The Hawaii Tourism Authority wants $60 million for operations during the next fiscal year, with more than half of the money meant for branding. The goal: to attract more thoughtful, respectful tourists — well-heeled types who’ll volunteer their time giving back to the islands while connecting to the land, people and culture.

Hawaii's Changinge Economy Special Project BadgeBut go down to Waikiki, and you’ll be hard-pressed to find any tourists who’ve heard of the HTA’s “Malama Hawaii” campaign, which is at the center of the tourism authority’s efforts. In fact, you’ll probably have trouble finding anyone who knows what “malama” means at all.

Maybe it’s unfair to ask vacationers what “Kalakaua” means, even when they’re standing on Kalakaua Avenue. But the HTA says its branding “focus is on pre- and post-visitor education in key visitor source markets about Hawai‘i’s value proposition and their kuleana to mālama our people and place when they visit the state.” So shouldn’t they know what “kuleana” and “malama” mean?

Our unscientific survey of tourists in Waikiki found … Well, the video log of our walkabout speaks for itself.

Asked about Civil Beat’s findings, the HTA said it just needs more time — in addition to about $34.2 million for branding for the next fiscal year, which starts July 1.

Ilihia Gionson, an HTA spokesman, said branding is a long-term enterprise, noting the Malama Hawaii campaign started only eight months ago.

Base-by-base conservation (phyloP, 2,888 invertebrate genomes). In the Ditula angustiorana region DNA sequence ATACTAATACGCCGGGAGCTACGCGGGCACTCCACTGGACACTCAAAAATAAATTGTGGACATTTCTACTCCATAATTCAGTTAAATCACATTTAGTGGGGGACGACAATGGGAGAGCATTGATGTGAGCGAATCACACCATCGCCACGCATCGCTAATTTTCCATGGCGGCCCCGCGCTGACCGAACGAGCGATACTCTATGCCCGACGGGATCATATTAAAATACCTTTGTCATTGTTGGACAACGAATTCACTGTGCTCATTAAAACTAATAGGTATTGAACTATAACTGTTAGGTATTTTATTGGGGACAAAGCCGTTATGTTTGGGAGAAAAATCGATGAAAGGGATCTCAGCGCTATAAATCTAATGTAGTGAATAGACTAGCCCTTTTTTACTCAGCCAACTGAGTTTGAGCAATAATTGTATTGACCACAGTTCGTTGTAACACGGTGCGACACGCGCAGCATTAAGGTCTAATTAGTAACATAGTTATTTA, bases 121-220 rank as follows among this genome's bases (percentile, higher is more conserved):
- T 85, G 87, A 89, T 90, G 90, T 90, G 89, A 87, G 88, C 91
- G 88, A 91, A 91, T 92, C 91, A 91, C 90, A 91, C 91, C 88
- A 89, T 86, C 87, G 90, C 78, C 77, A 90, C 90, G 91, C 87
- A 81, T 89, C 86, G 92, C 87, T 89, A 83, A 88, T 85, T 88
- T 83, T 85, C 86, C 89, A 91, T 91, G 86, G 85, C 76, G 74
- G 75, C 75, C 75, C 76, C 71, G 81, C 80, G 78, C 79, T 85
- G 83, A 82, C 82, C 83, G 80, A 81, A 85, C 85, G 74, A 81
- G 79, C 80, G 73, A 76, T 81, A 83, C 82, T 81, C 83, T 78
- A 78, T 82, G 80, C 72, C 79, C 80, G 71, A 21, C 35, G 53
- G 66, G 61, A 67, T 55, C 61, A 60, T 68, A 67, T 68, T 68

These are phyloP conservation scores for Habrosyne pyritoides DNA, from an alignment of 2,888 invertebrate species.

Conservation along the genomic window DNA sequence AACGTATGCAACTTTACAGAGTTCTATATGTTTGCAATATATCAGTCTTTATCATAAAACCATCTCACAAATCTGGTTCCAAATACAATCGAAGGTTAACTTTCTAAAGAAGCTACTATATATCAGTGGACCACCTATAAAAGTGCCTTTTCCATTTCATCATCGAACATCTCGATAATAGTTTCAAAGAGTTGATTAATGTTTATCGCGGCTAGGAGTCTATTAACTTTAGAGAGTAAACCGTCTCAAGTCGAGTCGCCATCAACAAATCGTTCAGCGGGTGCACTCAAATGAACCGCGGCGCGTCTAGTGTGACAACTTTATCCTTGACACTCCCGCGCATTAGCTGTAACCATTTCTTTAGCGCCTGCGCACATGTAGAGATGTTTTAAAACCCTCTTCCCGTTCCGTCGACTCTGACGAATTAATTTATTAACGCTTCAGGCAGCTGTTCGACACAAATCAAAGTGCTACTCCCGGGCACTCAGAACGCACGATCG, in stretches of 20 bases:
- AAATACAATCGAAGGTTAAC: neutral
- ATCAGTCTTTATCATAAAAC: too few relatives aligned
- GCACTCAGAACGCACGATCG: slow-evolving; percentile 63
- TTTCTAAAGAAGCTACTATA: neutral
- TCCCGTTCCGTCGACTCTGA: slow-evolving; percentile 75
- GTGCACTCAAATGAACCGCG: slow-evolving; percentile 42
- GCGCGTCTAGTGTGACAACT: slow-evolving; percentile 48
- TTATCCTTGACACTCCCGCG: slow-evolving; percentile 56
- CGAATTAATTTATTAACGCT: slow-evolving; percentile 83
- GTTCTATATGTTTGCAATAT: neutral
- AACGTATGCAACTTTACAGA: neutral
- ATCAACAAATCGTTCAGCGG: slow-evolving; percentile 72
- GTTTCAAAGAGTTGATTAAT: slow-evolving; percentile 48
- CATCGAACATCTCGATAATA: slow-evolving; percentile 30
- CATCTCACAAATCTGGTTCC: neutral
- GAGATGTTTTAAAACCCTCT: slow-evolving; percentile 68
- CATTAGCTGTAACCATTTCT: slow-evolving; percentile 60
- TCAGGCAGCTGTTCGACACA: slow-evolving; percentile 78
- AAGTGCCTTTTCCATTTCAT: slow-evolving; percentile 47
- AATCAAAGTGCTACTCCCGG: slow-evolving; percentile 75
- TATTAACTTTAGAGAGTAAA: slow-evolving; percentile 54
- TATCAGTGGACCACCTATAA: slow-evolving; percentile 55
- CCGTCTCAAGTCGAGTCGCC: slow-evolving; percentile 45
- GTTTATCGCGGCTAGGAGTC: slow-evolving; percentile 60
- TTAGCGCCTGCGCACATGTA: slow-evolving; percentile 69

Gionson said the authority must reverse decades of recreation-focused branding to education on how to protect and care for Hawaii’s natural resources.

“The purpose is to help educate folks and build the understanding that this isn’t simply a playground in paradise,” he said. “This is a place with traditions, with long histories and a very rich living culture.”

Despite our anecdotal evidence, Lei-Ann Field with the Hawaii Visitors and Convention Bureau said media coverage, partner companies and paid advertisement have indeed gotten the word out.

The paid media included 30-second videos on the Golf Channel, digital ads on Amazon, Roku and Hulu and social posts on Instagram, Facebook and YouTube.

Field’s outreach analytics also estimated that over $750,000 in free publicity came from news coverage from many organizations, including Forbes, Travel + Leisure and Good Morning America.

Hawaii’s Changing Economy” is supported by a grant from the Hawaii Community Foundation as part of its CHANGE Framework project.

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